Congratulations are in order for State Senator Bill Perkins, who has successfully condemned more than 32,000 crosstown bus riders to travel on 125th Street at speeds that are often slower than walking. His pressure to revise a plan for dedicated bus lanes and other measures to prioritize surface transit — culminating in an “emergency” town hall meeting last Thursday — resulted in DOT watering down its proposal.
When asked how Thursday’s meeting went, Perkins’ office was sunny. “We are definitely pleased,” deputy chief of staff Linda Wood-Guy told Streetsblog, insisting that the senator’s office did not concern itself one way or the other with actual changes to the street — or improvements for bus riders. ”Our office was only concerned about the process,” she said.
That process began last September, when DOT and the MTA held a public workshop sponsored by local community boards and elected officials, including Perkins, that attracted nearly 100 people. A community advisory committee — comprised of community boards, elected officials, community development corporations, the 125th Street BID, NYCHA residents, and transit advocates – began meeting in November and met for a third time in March. The project team also hosted a walking tour with more than 50 people to gather feedback in January.
But when the process resulted in a plan to actually improve conditions for bus riders — by adding bus lanes and left-turn restrictions — Perkins’ office began to marshal opposition, claiming that community members were not being adequately consulted.
Despite his deputy chief of staff’s claims that Perkins does not have a position on specific changes DOT might make to the street, the state senator was full of opinions about Select Bus Service in his April letter to DOT Commissioner Janette Sadik-Khan, ignoring the speed increases, ridership gains, sales receipts, and high customer satisfaction reported on other SBS lines. “The feedback that we have received,” he wrote, “indicated dissatisfaction and even failure.”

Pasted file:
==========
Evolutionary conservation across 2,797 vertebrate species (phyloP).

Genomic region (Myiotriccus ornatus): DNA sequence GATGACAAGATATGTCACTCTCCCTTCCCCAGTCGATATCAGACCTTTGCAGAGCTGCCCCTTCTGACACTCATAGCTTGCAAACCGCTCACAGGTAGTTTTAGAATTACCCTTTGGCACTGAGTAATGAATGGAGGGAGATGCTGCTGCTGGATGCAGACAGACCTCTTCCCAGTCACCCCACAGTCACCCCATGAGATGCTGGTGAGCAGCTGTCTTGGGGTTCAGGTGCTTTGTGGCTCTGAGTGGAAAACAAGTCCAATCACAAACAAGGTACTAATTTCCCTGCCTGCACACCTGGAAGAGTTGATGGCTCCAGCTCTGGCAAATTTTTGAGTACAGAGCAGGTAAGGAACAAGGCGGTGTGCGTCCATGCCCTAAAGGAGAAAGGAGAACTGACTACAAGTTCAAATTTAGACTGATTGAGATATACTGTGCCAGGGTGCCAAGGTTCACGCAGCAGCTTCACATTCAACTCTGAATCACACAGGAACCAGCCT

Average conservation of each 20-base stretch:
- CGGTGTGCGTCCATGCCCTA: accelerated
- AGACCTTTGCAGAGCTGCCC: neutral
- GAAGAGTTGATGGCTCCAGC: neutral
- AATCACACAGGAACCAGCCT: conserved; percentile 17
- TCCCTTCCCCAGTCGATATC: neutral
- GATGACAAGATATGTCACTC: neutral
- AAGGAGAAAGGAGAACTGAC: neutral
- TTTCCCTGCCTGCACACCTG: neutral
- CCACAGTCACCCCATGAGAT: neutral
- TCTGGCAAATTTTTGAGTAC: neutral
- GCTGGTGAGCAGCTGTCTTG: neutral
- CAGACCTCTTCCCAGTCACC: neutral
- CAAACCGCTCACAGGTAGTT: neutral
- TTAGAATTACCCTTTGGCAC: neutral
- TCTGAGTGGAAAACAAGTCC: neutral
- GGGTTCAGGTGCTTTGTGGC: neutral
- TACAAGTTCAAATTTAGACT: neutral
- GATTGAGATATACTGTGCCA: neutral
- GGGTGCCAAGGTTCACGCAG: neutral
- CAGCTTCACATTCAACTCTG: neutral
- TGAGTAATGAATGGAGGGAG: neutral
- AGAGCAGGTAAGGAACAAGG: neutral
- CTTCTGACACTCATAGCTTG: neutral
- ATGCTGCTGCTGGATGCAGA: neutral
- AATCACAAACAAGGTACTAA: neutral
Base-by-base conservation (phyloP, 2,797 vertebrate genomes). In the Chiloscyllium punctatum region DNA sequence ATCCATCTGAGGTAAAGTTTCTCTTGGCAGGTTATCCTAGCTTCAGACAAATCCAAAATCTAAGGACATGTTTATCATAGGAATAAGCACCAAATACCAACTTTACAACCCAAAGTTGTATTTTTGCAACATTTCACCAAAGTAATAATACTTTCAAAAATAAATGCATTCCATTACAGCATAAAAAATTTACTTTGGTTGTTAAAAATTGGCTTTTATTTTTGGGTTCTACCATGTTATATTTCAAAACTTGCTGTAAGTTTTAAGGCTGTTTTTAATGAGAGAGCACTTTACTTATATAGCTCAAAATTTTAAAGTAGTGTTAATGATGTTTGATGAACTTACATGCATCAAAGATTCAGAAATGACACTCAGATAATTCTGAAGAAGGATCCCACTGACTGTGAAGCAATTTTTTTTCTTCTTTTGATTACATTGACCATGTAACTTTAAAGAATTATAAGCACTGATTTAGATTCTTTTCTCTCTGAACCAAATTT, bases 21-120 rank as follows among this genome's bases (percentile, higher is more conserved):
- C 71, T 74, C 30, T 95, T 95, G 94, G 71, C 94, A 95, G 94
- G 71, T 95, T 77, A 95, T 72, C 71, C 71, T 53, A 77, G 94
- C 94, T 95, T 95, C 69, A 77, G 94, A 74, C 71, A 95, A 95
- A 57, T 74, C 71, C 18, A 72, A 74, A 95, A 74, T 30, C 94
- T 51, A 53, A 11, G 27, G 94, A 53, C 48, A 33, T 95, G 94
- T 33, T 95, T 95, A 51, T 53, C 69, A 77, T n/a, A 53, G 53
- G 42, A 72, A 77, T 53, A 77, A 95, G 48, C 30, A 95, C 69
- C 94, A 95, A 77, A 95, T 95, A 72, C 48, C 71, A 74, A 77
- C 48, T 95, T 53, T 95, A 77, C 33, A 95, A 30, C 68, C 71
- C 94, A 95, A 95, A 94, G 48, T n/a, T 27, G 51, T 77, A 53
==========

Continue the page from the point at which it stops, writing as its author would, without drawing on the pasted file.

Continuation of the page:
The plan would have converted the M60 to a Select Bus Service route serving six stops along 125th Street with off-board fare collection and signal priority technology to hold green lights for buses. A one-mile, camera-enforced dedicated bus lane between Morningside and Third Avenues would have cut down on double parking, which currently slows buses to a crawl. Metering more parking spaces would have improved parking availability, further reducing incentives to double-park. With one general travel lane in each direction, DOT was proposing adding left-turn restrictions at most intersections to keep traffic flowing.
The new plan, presented by DOT Manhattan Borough Commissioner Margaret Forgione at Perkins’ town hall, shrinks the bus lane in half, ending it at Lenox Avenue instead of Morningside. It also reduces the number of left-turn restrictions and scraps a proposal to add parking meters between Amsterdam and Morningside Avenues, according to DNAinfo. A copy of this plan is not available on the project website; Streetsblog has requested a copy from DOT but has not received a response. Update: A copy of DOT’s presentation is now available online.